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Artist’s Portraits Reveal the Human Faces in Our Midst

I realized that bringing them to life in drawings was quite unique, seeming to have more joy in it than I’d ever experienced before. Walter was delighted. Nate always greets me now with a thankful smile. Donald, the very gentle one, spoke proudly and warmly when pondering his portrait.

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Oakstop Gallery Is a Showcase for “Black Artists on Art”

Oakstop Gallery is displaying 36 artists from three generations in its exhibition, “Black Artists on Art.” It was inspired by Samella Lewis. an African American historian and artist, and the author of two volumes of Black Artists on Art. Trevor Parham and Samella Lewis’s grandson, Unity Lewis, collaborated on the exhibit.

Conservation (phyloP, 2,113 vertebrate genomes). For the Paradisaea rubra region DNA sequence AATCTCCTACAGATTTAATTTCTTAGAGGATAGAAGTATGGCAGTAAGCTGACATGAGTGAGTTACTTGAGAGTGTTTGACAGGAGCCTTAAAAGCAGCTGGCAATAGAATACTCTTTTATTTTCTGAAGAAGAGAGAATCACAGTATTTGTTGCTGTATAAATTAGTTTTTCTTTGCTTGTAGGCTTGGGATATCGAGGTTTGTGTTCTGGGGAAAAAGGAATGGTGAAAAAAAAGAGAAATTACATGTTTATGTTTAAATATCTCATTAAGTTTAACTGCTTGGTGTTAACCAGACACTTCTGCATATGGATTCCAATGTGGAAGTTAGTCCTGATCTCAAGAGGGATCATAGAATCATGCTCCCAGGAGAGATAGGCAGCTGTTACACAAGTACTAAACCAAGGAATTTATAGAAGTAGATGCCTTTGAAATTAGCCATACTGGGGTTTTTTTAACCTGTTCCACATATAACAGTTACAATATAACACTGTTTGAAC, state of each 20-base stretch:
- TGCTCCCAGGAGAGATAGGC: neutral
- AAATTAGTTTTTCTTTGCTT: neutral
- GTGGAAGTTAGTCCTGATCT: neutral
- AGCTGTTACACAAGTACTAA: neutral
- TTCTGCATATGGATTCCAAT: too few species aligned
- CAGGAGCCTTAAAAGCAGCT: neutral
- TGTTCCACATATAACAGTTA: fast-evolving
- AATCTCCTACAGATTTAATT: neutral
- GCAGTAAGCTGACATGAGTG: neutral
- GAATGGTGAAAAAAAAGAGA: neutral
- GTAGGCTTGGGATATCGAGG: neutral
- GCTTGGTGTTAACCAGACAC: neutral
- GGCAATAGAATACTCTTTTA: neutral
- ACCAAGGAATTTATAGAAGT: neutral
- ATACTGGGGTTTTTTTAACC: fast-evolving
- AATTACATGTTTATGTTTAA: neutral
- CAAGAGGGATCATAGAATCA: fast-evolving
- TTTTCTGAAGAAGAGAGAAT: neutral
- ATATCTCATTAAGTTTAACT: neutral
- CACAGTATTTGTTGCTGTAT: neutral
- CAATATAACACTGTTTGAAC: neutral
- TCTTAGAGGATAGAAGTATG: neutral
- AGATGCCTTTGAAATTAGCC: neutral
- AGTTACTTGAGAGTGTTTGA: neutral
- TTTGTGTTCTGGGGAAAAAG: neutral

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How We Find Our Silenced Voices and Learn to Sing

This child who had been silenced went on to become a world-famous poet who won three Grammys and spoke six languages. She received dozens of awards and more than 50 honorary degrees. She had an abounding love for everyone. She was asked by the United Nations to write a poem for the world.

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St. Mary’s Center — Community in Action

This special section features stories published in Street Spirit that report on the crucial work of St. Mary’s Center in providing shelter and life-supporting social services to low-income and homeless seniors in Oakland. These exciting stories describe St. Mary’s inspiring work in building a vibrant community and involving seniors in creating beautiful art and organizing […]